N1BR: Issue 9

January 2011

“Between Camus, Sartre, and Genet, Americans rarely escape the educational system without some exposure to French postwar fiction. But when it comes to Germans, it tends to be Sebald or bust.” Editors and contributors share their favorite books they read in 2010, from climate change thrillers and anthropological masterpieces to historical novels, new and classic poetry, and unconventional biographies. More…

If novelist and critic Gabriel Josipovici has, for much of his career, written from the literary margin, it is because he has deliberately positioned himself as an anathema to the English establishment. He has pledged himself with monomaniacal devotion to arguing the cause of modernism, a form he would have us all recognize as the only viable mode of aesthetic expression. More…

In 1990 the economist Amartya Sen published a piece in the New York Review of Books the title of which had a strange quality of revelation and tabloid-worthy scandal. “More Than One Hundred Million Women are Missing” drew from new research to reveal that women’s mortality rates outside of Europe, the US, and Japan dramatically outstripped men’s. More…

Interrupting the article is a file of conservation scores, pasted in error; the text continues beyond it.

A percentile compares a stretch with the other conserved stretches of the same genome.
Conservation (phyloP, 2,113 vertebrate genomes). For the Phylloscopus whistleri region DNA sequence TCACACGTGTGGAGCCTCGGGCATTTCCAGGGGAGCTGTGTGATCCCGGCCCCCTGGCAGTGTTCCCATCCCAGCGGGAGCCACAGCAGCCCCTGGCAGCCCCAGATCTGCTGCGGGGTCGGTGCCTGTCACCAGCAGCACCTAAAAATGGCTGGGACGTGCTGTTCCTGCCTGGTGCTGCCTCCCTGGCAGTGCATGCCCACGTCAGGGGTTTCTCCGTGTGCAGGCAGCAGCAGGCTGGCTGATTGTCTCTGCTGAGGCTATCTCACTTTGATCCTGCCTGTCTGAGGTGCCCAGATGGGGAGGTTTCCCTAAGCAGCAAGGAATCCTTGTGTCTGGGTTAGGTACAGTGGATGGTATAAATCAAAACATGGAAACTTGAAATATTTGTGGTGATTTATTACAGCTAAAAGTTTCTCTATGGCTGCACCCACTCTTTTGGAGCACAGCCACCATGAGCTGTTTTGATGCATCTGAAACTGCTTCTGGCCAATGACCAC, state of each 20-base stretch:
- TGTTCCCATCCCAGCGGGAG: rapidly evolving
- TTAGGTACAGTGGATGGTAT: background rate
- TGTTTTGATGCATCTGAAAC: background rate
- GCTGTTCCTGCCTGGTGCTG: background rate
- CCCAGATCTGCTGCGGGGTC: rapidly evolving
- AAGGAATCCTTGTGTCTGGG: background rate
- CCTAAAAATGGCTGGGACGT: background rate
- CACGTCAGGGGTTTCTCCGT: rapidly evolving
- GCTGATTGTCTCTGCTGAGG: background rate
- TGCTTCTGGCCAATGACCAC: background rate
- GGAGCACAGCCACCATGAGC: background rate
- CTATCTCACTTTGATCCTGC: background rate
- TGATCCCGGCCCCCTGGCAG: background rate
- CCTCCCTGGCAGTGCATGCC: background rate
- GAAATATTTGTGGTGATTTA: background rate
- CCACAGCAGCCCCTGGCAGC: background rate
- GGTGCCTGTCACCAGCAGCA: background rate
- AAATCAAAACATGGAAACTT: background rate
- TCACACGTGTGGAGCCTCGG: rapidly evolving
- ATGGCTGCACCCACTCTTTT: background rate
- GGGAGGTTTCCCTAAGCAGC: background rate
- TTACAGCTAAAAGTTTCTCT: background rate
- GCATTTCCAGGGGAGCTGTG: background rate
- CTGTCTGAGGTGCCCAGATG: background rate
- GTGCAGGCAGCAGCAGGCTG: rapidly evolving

In taking up the topic of the Arabs and the Holocaust, Gilbert Achcar, a Lebanese leftist who teaches at the School of Oriental and African Studies in London, is choosing to venture out from the pro-Palestinian lines just at the point where all the Zionist guns are already aimed. His book admits the worst about his fellow Arabs and goes on as it can from there. It’s hard to tell whether the undertaking is very brave or very foolhardy. More…

Image: International Feminist Conference, Belgrade, 1978. From Art Margins.